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author = "{Lazarsfeld Jensen}, Ann and Donna Bridges",
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publisher = "Faculty of Health, Engineering and Science, Edith Cowan University",
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N2 - ABSTRACTIntroductionThis project aimed to find ways of staging and evaluating simulations as a tool of interprofessional education(IPE). A series of scripted paediatric emergencies was used to create an intense learning environment toexplore knowledge exchange and shared learning between GP registrars and paramedics. Althoughsimulation is a familiar tool in medical education, its use inIPEis difficult to facilitate because of its manydimensions.MethodsA complex set of observational methods was utilised comprising contemporaneous focus groups,questionnaires, video observation and participant feedback. These multiple methods capturedrichlydescriptive data through triangulation, to overcome the problem of simulation becoming a stagedperformance.ResultsThe research demonstrated there is great scope for simulation as a tool of IPE despite the time and labourintensity. Participantsreported an interesting, exciting, quality learning experience and deep immersion inthe scenarios.ConclusionTo achieve its full potential,future IPE simulation would need to be paired with instructional clinicalworkshops for the practice and evaluation of skills, and close collaboration with the participants’ own medicaleducators. However the possibilities of enhancing IPE learning by immersing different groups of health careprofessionals inunfamiliar, scripted, scenariosare probably only limited by budgets and the imagination ofeducators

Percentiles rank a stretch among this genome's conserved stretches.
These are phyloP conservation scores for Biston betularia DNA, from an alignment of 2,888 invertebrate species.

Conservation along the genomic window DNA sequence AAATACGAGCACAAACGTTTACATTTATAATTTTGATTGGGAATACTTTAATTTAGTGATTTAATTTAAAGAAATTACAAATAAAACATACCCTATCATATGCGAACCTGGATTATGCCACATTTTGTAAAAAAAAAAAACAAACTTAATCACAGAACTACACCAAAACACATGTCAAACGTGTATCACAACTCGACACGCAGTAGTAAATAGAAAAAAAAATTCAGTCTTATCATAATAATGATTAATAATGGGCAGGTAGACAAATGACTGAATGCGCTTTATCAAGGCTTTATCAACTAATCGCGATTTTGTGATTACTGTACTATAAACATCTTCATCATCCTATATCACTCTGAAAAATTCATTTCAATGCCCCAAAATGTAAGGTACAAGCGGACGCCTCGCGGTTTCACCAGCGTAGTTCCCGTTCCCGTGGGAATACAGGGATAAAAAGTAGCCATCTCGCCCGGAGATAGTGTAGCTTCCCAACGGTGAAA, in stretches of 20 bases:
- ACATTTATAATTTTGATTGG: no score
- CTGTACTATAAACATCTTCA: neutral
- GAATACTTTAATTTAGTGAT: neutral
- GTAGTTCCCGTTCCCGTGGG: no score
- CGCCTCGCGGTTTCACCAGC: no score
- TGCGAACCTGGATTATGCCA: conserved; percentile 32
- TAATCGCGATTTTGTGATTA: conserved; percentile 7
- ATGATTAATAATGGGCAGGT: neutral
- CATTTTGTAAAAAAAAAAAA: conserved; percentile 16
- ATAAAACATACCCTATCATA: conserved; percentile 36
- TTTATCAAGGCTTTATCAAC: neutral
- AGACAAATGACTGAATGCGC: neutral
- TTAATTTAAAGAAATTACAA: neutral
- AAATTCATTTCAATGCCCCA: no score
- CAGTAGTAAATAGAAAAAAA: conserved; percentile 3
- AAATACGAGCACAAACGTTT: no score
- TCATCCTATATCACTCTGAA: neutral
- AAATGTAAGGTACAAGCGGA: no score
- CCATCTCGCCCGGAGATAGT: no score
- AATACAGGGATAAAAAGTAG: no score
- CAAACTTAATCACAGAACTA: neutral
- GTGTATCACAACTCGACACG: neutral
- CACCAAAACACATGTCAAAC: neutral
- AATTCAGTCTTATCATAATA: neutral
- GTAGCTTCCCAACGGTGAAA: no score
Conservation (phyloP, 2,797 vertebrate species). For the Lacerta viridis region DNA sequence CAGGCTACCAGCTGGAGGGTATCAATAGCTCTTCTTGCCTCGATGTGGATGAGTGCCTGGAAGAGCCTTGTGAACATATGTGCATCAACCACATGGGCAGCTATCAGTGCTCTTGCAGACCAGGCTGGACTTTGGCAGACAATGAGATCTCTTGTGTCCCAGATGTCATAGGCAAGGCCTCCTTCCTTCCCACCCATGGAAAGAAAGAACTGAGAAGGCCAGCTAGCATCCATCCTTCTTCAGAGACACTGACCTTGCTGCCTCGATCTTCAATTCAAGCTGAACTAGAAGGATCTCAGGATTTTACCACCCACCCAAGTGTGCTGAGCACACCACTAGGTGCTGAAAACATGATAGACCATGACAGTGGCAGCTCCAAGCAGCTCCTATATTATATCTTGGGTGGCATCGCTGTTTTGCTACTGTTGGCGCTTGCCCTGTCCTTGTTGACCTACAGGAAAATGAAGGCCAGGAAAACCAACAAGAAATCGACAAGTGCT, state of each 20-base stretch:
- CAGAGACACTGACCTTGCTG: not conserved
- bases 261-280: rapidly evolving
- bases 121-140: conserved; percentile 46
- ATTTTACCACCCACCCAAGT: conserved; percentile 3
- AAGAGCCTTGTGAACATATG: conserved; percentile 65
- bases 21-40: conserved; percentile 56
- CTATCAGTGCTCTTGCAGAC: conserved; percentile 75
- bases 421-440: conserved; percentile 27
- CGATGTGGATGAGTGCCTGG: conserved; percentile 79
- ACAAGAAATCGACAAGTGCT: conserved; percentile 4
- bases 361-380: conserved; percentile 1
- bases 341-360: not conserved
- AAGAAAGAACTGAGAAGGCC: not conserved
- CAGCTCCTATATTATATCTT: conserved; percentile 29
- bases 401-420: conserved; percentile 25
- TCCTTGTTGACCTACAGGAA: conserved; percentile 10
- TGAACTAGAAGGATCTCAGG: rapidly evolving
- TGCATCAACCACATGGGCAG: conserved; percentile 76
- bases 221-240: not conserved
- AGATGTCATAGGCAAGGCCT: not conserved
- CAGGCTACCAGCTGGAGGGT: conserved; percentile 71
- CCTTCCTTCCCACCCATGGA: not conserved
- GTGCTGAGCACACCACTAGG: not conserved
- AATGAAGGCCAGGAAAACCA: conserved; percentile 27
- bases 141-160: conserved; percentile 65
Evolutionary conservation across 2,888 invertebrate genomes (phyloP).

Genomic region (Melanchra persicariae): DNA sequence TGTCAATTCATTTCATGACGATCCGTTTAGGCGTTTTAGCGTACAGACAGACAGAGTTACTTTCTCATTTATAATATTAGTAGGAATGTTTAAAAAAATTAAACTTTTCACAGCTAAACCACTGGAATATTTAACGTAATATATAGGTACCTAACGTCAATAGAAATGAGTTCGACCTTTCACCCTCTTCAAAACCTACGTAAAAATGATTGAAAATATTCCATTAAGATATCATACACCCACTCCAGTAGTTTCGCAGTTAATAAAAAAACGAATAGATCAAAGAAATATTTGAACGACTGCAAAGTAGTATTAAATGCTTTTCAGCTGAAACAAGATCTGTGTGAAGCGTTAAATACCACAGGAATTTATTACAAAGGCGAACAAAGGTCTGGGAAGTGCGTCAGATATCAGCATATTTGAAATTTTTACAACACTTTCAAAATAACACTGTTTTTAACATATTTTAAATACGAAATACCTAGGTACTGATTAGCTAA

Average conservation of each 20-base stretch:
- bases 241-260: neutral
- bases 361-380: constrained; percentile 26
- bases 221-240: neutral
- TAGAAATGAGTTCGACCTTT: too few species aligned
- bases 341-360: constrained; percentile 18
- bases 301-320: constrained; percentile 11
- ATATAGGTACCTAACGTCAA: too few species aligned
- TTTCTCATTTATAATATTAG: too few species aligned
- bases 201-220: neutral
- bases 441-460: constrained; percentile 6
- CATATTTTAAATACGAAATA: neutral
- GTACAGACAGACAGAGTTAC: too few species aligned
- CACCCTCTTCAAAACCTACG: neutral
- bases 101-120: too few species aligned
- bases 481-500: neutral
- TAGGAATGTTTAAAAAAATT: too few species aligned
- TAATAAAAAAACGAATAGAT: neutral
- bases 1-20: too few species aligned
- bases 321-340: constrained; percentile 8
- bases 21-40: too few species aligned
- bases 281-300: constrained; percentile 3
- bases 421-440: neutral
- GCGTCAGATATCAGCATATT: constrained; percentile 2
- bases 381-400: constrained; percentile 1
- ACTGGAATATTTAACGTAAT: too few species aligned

AB - ABSTRACTIntroductionThis project aimed to find ways of staging and evaluating simulations as a tool of interprofessional education(IPE). A series of scripted paediatric emergencies was used to create an intense learning environment toexplore knowledge exchange and shared learning between GP registrars and paramedics. Althoughsimulation is a familiar tool in medical education, its use inIPEis difficult to facilitate because of its manydimensions.MethodsA complex set of observational methods was utilised comprising contemporaneous focus groups,questionnaires, video observation and participant feedback. These multiple methods capturedrichlydescriptive data through triangulation, to overcome the problem of simulation becoming a stagedperformance.ResultsThe research demonstrated there is great scope for simulation as a tool of IPE despite the time and labourintensity. Participantsreported an interesting, exciting, quality learning experience and deep immersion inthe scenarios.ConclusionTo achieve its full potential,future IPE simulation would need to be paired with instructional clinicalworkshops for the practice and evaluation of skills, and close collaboration with the participants’ own medicaleducators. However the possibilities of enhancing IPE learning by immersing different groups of health careprofessionals inunfamiliar, scripted, scenariosare probably only limited by budgets and the imagination ofeducators